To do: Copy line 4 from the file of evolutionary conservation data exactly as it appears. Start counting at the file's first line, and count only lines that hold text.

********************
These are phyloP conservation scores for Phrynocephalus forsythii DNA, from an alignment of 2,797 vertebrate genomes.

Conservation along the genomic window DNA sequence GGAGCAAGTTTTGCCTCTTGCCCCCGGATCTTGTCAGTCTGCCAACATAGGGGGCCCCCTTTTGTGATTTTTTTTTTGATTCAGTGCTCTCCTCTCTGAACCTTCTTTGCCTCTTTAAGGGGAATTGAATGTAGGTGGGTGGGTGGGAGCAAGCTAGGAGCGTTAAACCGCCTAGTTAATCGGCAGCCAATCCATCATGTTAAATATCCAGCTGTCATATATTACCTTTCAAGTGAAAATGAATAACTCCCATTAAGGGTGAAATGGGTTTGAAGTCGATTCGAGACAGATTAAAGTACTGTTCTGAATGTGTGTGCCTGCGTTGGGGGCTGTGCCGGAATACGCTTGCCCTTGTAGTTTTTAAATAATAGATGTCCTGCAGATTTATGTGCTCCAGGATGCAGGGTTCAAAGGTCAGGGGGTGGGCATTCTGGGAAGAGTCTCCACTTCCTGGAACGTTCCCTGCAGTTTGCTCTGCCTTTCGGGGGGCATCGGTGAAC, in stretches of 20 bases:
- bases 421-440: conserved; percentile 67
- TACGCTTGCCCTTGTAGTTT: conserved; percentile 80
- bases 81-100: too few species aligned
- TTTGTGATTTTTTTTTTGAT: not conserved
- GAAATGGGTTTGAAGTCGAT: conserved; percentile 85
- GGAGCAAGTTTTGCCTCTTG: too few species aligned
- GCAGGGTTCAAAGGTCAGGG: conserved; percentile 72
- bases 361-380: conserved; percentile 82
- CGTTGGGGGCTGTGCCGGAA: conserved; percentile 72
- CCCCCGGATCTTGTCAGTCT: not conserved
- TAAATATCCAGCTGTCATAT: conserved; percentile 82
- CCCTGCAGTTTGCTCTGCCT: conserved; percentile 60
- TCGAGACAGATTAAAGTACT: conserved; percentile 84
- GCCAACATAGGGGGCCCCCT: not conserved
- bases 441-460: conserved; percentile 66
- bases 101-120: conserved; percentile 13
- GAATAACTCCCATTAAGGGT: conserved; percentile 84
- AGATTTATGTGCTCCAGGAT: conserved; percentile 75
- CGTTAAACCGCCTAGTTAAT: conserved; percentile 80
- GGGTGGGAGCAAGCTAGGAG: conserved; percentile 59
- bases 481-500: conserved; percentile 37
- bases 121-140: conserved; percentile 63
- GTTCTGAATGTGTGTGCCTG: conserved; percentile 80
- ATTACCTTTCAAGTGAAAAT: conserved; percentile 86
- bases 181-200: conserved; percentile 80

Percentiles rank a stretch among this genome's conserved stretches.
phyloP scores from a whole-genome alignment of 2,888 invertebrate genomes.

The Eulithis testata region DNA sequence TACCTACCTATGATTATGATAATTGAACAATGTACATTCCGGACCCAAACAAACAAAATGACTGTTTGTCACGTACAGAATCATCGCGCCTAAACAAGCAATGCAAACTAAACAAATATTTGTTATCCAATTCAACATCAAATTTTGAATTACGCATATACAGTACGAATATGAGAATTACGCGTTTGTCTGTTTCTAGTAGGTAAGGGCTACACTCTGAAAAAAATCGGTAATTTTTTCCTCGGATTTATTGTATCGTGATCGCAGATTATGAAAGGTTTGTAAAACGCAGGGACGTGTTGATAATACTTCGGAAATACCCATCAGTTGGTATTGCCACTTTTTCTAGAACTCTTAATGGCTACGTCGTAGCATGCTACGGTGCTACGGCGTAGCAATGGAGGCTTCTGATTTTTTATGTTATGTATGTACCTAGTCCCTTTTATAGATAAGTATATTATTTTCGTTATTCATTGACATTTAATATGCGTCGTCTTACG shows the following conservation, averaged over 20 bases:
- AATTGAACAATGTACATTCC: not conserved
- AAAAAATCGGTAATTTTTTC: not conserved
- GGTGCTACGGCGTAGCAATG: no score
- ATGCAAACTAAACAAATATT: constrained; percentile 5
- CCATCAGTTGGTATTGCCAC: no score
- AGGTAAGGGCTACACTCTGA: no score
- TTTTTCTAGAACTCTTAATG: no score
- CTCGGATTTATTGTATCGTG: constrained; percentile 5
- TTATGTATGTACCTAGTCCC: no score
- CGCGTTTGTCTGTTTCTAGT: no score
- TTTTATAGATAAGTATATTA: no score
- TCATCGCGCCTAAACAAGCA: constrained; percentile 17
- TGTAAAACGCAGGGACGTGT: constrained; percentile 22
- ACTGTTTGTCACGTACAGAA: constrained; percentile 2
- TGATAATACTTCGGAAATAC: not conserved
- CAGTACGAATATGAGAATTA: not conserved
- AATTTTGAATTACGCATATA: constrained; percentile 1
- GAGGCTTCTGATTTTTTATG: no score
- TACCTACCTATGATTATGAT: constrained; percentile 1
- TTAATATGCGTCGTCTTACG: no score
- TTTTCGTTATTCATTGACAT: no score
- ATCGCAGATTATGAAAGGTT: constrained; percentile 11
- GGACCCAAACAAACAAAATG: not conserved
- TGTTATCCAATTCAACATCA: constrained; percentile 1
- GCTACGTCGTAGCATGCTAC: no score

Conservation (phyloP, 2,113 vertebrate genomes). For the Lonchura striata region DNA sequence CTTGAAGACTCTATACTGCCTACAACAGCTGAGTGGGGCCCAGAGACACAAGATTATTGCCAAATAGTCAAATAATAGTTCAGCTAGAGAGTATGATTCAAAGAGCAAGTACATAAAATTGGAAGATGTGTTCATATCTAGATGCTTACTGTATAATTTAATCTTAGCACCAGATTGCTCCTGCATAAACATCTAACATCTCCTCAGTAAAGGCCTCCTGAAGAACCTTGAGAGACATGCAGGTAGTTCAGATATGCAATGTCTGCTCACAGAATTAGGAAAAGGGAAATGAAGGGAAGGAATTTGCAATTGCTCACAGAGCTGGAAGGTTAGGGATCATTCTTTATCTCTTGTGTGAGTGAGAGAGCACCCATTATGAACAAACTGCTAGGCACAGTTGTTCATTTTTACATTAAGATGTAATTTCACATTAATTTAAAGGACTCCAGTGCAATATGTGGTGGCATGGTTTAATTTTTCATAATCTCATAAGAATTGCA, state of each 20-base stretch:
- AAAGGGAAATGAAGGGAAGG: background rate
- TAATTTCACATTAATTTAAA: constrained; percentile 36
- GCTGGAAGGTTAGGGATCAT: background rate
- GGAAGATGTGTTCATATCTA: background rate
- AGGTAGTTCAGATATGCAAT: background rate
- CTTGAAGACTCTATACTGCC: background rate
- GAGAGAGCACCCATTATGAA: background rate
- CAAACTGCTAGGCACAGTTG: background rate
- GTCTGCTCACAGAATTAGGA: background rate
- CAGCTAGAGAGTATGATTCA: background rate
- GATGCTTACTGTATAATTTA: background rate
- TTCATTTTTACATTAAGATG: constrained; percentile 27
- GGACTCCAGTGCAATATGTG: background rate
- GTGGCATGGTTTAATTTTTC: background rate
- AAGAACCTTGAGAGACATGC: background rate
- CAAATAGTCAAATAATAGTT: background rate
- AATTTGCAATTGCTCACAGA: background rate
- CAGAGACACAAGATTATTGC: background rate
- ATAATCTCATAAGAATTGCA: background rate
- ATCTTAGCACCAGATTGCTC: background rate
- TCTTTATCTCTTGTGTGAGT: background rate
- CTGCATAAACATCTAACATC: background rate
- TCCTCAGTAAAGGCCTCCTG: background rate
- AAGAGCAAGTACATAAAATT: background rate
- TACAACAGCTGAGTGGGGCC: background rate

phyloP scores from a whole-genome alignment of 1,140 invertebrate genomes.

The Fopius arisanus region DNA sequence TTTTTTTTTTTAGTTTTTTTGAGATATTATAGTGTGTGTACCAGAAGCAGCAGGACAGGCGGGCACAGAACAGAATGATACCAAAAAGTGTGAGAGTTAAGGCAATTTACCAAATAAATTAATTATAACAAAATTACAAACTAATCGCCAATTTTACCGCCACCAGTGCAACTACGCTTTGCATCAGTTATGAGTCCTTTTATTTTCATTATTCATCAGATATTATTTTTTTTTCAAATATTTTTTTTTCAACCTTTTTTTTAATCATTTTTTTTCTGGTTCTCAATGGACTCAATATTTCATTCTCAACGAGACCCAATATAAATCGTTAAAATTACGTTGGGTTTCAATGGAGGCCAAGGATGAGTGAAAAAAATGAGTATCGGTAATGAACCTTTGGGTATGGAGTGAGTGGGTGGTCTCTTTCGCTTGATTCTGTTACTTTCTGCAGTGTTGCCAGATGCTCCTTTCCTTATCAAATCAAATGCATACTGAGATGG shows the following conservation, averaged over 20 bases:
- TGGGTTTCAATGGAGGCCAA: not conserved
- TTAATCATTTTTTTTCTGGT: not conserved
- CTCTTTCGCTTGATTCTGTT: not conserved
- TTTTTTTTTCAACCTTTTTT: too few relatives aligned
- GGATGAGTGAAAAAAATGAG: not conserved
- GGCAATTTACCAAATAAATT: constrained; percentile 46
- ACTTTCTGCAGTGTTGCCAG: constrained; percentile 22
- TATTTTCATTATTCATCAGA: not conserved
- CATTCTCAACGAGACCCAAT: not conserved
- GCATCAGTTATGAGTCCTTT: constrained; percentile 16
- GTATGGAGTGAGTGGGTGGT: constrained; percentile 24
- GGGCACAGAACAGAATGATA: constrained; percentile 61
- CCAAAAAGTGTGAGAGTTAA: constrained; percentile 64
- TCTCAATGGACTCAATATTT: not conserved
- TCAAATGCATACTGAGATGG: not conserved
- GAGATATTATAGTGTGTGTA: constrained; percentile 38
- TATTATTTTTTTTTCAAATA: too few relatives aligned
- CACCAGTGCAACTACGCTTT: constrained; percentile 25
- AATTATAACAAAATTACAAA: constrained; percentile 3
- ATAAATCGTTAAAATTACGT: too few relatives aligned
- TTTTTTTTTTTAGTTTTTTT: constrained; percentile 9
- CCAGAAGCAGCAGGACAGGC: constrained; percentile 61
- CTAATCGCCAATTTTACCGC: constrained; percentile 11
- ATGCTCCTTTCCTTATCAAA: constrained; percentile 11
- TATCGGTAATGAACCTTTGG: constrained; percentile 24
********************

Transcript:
- TACGCTTGCCCTTGTAGTTT: conserved; percentile 80